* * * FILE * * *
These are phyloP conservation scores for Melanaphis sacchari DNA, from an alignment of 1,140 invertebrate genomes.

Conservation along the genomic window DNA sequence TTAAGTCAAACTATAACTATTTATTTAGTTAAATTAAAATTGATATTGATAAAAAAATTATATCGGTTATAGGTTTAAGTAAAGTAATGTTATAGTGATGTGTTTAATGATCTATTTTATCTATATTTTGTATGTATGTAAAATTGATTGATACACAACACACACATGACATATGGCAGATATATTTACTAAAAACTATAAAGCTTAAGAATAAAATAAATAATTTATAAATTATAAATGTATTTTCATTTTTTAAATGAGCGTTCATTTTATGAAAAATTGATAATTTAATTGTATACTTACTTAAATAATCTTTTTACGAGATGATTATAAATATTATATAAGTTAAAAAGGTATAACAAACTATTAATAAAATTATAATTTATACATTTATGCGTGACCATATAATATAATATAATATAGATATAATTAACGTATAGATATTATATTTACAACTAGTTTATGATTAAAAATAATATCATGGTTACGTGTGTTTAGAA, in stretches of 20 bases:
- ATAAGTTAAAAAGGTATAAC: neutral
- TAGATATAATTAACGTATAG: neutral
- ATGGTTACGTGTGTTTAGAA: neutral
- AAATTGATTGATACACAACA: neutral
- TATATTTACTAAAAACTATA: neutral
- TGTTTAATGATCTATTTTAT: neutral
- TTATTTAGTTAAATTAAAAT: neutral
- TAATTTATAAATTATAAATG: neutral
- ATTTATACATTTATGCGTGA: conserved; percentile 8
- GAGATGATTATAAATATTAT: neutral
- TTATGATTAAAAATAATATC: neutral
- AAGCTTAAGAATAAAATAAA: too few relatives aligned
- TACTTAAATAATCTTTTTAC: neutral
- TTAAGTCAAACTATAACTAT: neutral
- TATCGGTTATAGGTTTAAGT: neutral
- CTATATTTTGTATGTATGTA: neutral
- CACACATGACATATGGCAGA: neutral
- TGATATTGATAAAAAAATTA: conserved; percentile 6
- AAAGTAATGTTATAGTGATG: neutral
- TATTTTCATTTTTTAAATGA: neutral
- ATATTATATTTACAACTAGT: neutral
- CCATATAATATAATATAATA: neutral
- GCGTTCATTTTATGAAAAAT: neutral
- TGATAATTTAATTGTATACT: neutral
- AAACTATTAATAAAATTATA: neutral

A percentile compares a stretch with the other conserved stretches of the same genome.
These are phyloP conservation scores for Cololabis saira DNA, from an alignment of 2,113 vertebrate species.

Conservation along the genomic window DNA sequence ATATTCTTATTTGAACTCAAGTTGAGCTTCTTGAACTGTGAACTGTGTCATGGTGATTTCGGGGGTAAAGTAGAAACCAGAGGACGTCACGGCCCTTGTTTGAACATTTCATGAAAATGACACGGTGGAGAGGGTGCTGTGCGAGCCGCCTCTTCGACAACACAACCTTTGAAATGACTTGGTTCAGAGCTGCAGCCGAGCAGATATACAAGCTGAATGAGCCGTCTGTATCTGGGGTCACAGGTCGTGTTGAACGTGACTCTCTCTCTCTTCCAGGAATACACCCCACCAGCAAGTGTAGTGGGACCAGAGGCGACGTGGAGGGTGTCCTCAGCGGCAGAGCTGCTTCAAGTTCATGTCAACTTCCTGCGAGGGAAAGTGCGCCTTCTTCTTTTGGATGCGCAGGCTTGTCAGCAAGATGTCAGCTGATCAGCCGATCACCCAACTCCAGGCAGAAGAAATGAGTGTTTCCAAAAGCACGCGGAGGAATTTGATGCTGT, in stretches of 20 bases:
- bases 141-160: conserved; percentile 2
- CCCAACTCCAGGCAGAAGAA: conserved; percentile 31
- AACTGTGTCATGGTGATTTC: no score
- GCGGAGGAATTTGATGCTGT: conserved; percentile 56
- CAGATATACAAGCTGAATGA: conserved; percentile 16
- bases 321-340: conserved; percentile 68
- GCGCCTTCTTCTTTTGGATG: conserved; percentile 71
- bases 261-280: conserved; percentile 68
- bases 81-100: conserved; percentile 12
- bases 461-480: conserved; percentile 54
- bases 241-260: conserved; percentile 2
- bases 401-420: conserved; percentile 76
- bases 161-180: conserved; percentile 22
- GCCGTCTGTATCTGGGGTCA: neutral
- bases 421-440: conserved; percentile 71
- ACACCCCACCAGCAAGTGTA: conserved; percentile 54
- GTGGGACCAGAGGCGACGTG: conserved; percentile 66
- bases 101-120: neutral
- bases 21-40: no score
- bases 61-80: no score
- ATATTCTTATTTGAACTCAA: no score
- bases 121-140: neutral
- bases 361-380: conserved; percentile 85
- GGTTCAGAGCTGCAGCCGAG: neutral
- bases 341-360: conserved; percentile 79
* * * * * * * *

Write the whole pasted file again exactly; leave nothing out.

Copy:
These are phyloP conservation scores for Melanaphis sacchari DNA, from an alignment of 1,140 invertebrate genomes.

Conservation along the genomic window DNA sequence TTAAGTCAAACTATAACTATTTATTTAGTTAAATTAAAATTGATATTGATAAAAAAATTATATCGGTTATAGGTTTAAGTAAAGTAATGTTATAGTGATGTGTTTAATGATCTATTTTATCTATATTTTGTATGTATGTAAAATTGATTGATACACAACACACACATGACATATGGCAGATATATTTACTAAAAACTATAAAGCTTAAGAATAAAATAAATAATTTATAAATTATAAATGTATTTTCATTTTTTAAATGAGCGTTCATTTTATGAAAAATTGATAATTTAATTGTATACTTACTTAAATAATCTTTTTACGAGATGATTATAAATATTATATAAGTTAAAAAGGTATAACAAACTATTAATAAAATTATAATTTATACATTTATGCGTGACCATATAATATAATATAATATAGATATAATTAACGTATAGATATTATATTTACAACTAGTTTATGATTAAAAATAATATCATGGTTACGTGTGTTTAGAA, in stretches of 20 bases:
- ATAAGTTAAAAAGGTATAAC: neutral
- TAGATATAATTAACGTATAG: neutral
- ATGGTTACGTGTGTTTAGAA: neutral
- AAATTGATTGATACACAACA: neutral
- TATATTTACTAAAAACTATA: neutral
- TGTTTAATGATCTATTTTAT: neutral
- TTATTTAGTTAAATTAAAAT: neutral
- TAATTTATAAATTATAAATG: neutral
- ATTTATACATTTATGCGTGA: conserved; percentile 8
- GAGATGATTATAAATATTAT: neutral
- TTATGATTAAAAATAATATC: neutral
- AAGCTTAAGAATAAAATAAA: too few relatives aligned
- TACTTAAATAATCTTTTTAC: neutral
- TTAAGTCAAACTATAACTAT: neutral
- TATCGGTTATAGGTTTAAGT: neutral
- CTATATTTTGTATGTATGTA: neutral
- CACACATGACATATGGCAGA: neutral
- TGATATTGATAAAAAAATTA: conserved; percentile 6
- AAAGTAATGTTATAGTGATG: neutral
- TATTTTCATTTTTTAAATGA: neutral
- ATATTATATTTACAACTAGT: neutral
- CCATATAATATAATATAATA: neutral
- GCGTTCATTTTATGAAAAAT: neutral
- TGATAATTTAATTGTATACT: neutral
- AAACTATTAATAAAATTATA: neutral

A percentile compares a stretch with the other conserved stretches of the same genome.
These are phyloP conservation scores for Cololabis saira DNA, from an alignment of 2,113 vertebrate species.

Conservation along the genomic window DNA sequence ATATTCTTATTTGAACTCAAGTTGAGCTTCTTGAACTGTGAACTGTGTCATGGTGATTTCGGGGGTAAAGTAGAAACCAGAGGACGTCACGGCCCTTGTTTGAACATTTCATGAAAATGACACGGTGGAGAGGGTGCTGTGCGAGCCGCCTCTTCGACAACACAACCTTTGAAATGACTTGGTTCAGAGCTGCAGCCGAGCAGATATACAAGCTGAATGAGCCGTCTGTATCTGGGGTCACAGGTCGTGTTGAACGTGACTCTCTCTCTCTTCCAGGAATACACCCCACCAGCAAGTGTAGTGGGACCAGAGGCGACGTGGAGGGTGTCCTCAGCGGCAGAGCTGCTTCAAGTTCATGTCAACTTCCTGCGAGGGAAAGTGCGCCTTCTTCTTTTGGATGCGCAGGCTTGTCAGCAAGATGTCAGCTGATCAGCCGATCACCCAACTCCAGGCAGAAGAAATGAGTGTTTCCAAAAGCACGCGGAGGAATTTGATGCTGT, in stretches of 20 bases:
- bases 141-160: conserved; percentile 2
- CCCAACTCCAGGCAGAAGAA: conserved; percentile 31
- AACTGTGTCATGGTGATTTC: no score
- GCGGAGGAATTTGATGCTGT: conserved; percentile 56
- CAGATATACAAGCTGAATGA: conserved; percentile 16
- bases 321-340: conserved; percentile 68
- GCGCCTTCTTCTTTTGGATG: conserved; percentile 71
- bases 261-280: conserved; percentile 68
- bases 81-100: conserved; percentile 12
- bases 461-480: conserved; percentile 54
- bases 241-260: conserved; percentile 2
- bases 401-420: conserved; percentile 76
- bases 161-180: conserved; percentile 22
- GCCGTCTGTATCTGGGGTCA: neutral
- bases 421-440: conserved; percentile 71
- ACACCCCACCAGCAAGTGTA: conserved; percentile 54
- GTGGGACCAGAGGCGACGTG: conserved; percentile 66
- bases 101-120: neutral
- bases 21-40: no score
- bases 61-80: no score
- ATATTCTTATTTGAACTCAA: no score
- bases 121-140: neutral
- bases 361-380: conserved; percentile 85
- GGTTCAGAGCTGCAGCCGAG: neutral
- bases 341-360: conserved; percentile 79